By Nancy Smith
Only a few paragraphs into This Is Between Us, it becomes clear that this is an intimate portrait of a relationship. A narrator speaks, perhaps confesses, directly to his lover of five years, and we get to peek inside the everyday details of this romance. The book is divided in five sections, marked chronologically by time. Early in Year One, our narrator says, “On just our second real date, we started talking about what our life would be like together. We talked about houses, cars, dreams, our kids, and our friends. Then we reluctantly talked about honesty, as if we weren’t really sure what it meant.” And this—the talk of a life lived together—is exactly what unfolds over the course of this lovely, understated novel.
I approach books about love with some reluctance. Which isn’t to say I don’t enjoy a good love story, but what happens when love is all there is? This book has essentially no plot, no movement, and no action. It is entirely observational, akin to reading a journal or a set of letters. Nothing happens in the book that isn’t directly tied to the relationship, which at first I found to be completely suffocating. I kept wondering, who is this person? What does he do? What is he like? And then I realized I was asking the wrong questions. This book isn’t about doing; it is about being. Our lives, when broken down into their individual moments, are actually quite boring. The trick is to find meaning where there is none.
Watching movies, making dinner, taking the kids to school, cleaning up the house, having sex, going to yard sales, taking walks, driving, listening to music, making coffee. This is, more or less, what we do with our days. This Is Between Us explores these seemingly innocuous things, and for the narrator, these are exactly the things that connect him so deeply to the woman he loves.
The book, then, is a collection of moments that any of us might collect; the kind that gently propel us through life. These are small moments that connect two people, and our narrator carefully assembles these memories around the senses. He is always seeing, smelling, tasting, hearing, and touching when he thinks of her. He says, “I liked the gaps in you. The top of your shirt billowing open for my own peep show when you bend down to tie your shoes. The smooth skin space between the bottom of your shirt and the buttons on your Levi’s when you reach up for something in the kitchen cabinet. The gap between your front teeth. The thin delicate bridge between your toughness and your sadness.”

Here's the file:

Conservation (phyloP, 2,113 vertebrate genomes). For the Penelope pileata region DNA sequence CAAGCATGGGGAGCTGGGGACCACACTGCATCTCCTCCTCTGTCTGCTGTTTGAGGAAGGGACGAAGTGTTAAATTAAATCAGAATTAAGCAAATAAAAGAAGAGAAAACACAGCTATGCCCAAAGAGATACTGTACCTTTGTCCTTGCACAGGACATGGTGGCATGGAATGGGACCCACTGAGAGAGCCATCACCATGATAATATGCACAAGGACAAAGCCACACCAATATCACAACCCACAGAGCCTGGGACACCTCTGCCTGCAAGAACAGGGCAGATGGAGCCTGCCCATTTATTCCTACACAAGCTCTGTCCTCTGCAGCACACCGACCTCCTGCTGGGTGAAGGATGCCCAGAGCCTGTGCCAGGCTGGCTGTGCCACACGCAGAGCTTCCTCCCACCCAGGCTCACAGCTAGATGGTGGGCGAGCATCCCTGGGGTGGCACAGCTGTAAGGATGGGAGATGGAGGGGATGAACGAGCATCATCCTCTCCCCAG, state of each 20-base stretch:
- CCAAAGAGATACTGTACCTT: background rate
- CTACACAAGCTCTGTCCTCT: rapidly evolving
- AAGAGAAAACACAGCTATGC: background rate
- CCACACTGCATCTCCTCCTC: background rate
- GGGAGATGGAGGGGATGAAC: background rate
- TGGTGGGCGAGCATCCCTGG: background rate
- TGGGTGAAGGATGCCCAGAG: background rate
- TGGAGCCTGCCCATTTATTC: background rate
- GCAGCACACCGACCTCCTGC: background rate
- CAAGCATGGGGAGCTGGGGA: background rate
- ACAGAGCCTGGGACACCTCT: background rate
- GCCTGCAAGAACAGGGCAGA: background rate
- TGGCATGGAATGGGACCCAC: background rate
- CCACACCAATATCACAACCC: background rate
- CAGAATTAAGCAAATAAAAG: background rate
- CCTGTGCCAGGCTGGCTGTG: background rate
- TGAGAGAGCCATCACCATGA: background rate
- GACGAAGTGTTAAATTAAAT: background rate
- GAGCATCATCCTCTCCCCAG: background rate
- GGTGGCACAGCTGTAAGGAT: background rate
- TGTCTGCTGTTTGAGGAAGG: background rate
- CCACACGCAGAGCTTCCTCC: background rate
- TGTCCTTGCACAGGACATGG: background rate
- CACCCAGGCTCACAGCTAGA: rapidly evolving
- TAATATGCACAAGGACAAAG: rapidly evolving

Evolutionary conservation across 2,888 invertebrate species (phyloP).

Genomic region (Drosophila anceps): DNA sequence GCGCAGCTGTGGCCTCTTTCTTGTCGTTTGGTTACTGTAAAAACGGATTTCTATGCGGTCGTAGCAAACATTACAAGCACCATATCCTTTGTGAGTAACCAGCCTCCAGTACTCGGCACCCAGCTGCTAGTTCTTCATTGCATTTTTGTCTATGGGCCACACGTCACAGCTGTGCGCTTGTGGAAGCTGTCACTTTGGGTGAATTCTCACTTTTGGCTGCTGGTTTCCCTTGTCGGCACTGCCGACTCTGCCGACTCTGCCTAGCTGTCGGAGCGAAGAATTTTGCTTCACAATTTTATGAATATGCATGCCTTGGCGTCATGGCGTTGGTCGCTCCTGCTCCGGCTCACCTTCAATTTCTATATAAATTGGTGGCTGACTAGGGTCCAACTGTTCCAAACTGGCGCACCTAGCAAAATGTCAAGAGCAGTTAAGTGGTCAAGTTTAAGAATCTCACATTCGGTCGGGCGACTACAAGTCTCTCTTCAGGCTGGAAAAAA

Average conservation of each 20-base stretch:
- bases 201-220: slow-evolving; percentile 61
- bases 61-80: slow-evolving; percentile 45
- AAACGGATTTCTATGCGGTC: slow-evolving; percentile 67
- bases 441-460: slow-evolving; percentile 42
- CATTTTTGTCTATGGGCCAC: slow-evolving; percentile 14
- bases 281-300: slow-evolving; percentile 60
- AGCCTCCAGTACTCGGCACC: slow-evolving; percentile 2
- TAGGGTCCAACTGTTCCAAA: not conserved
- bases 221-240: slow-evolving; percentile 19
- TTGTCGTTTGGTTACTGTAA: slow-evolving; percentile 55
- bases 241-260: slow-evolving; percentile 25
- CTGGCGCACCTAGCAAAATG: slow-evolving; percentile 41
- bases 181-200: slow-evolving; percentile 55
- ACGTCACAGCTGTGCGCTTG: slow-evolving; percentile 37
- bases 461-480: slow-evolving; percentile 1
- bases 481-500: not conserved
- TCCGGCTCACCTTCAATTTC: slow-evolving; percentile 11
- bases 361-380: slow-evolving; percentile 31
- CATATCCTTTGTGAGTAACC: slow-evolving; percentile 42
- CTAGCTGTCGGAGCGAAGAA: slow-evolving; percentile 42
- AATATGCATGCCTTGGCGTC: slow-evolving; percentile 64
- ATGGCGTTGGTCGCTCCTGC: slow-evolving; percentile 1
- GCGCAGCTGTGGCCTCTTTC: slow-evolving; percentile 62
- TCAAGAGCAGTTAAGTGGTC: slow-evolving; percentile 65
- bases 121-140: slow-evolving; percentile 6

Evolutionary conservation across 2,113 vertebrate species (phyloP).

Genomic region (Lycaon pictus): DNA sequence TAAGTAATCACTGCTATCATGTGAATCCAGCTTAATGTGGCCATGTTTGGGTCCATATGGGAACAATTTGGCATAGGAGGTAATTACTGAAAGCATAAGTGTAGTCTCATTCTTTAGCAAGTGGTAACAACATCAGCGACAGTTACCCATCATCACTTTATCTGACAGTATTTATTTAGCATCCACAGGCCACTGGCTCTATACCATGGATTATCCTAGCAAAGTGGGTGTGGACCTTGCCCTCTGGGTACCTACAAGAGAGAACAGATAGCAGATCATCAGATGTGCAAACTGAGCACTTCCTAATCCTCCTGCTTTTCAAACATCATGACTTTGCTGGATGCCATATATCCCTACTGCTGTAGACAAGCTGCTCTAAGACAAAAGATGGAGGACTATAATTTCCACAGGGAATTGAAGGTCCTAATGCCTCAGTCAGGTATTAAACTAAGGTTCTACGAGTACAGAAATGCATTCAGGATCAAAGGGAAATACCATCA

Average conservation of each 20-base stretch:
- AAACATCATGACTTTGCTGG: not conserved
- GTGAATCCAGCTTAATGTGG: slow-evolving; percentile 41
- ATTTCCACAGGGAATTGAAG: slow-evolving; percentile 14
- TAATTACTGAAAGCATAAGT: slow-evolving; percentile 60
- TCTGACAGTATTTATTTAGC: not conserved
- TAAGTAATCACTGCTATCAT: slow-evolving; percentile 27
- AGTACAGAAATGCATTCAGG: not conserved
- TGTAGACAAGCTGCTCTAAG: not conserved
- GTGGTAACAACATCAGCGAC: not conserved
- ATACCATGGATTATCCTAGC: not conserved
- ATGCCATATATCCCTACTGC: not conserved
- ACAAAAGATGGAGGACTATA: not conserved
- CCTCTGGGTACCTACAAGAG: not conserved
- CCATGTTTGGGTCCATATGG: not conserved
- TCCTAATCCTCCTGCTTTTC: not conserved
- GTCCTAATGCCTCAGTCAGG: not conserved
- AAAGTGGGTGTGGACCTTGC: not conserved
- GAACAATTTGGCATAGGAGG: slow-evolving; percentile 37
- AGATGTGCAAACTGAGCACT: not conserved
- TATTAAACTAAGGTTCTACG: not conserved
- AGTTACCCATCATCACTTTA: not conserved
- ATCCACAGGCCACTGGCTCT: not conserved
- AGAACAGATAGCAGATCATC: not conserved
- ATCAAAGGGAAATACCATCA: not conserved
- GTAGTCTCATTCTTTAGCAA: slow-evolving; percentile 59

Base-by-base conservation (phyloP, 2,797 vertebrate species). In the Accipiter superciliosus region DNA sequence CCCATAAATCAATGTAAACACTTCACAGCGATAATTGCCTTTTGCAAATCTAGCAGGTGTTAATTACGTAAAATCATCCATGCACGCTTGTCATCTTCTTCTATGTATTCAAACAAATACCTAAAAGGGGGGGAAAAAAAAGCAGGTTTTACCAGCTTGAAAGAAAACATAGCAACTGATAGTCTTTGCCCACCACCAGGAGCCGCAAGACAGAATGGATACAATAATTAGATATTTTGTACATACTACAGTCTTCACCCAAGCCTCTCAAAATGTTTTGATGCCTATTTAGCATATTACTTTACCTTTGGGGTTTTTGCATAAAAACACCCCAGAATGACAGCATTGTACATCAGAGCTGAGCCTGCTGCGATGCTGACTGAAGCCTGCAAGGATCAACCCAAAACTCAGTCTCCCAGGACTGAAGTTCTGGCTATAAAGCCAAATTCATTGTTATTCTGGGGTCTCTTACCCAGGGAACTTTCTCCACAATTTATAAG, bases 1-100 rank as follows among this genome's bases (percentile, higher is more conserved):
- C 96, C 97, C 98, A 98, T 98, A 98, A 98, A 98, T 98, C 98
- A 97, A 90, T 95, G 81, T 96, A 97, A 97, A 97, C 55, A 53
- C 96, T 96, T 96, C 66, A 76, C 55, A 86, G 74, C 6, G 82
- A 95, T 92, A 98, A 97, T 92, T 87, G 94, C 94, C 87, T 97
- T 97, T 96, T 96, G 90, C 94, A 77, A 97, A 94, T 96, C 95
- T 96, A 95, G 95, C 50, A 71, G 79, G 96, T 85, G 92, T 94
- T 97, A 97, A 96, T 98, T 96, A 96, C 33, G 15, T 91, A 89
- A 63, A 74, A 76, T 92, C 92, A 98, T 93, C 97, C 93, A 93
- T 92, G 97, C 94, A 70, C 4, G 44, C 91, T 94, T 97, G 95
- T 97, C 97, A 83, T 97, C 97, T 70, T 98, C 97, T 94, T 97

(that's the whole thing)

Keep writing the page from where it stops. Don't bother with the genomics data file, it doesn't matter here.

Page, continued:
Because they are both divorced, this love story isn’t one of discovery. It isn’t young and new; both of them come to the table with children and baggage in tow. The relationship is uneven, complicated, moody, and vulnerable. In other words, this is real love, the kind that doesn’t always go so well.
Around Year Three the couple is struggling. They go through the usual motions: fighting, couples therapy, and eventually separation. But what really makes the break-up cut through the heart are moments like this: “You used to waive any library late fees, but you had stopped doing that after we broke up. It was a small thing, but it felt like a grudge, a slap on my wrist that left a brief red mark and a sting I’d return my late book and CDs to another branch so you wouldn’t see me.” These small, hurtful gestures that always mean more to the person on the receiving end perfectly capture the essence of a breakup.
This is a book that deserves to be read in one sitting. Each moment is no more than a paragraph or two, and the vignettes gracefully pile upon one another just as our own memories stack up in our heads. Year Four and Five roll by and I’ll leave the fate of this couple a mystery, but near the end of the book, the narrator says, “Our love was hardly ever equal. The intensity of our admiration was proportional to the amount of housework we did. There were months when one of us did everything for the other and then we switched places.” There is this idea that, in any relationship, one person always loves more. This concept has always troubled me. I once asked a married friend about this and he said, “It’s true, but at least in my marriage the person who loves most is always changing.” And this, I think is what is at the heart of This Is Between Us. Love isn’t a static thing. Our perception of it, our hold on it, and our need for it is constantly changing. And yet we all seem to keep grasping for love, no matter how many times it has failed us.
This Is Between Us
By Kevin Sampsell
Tin House Books (October 21, 2013)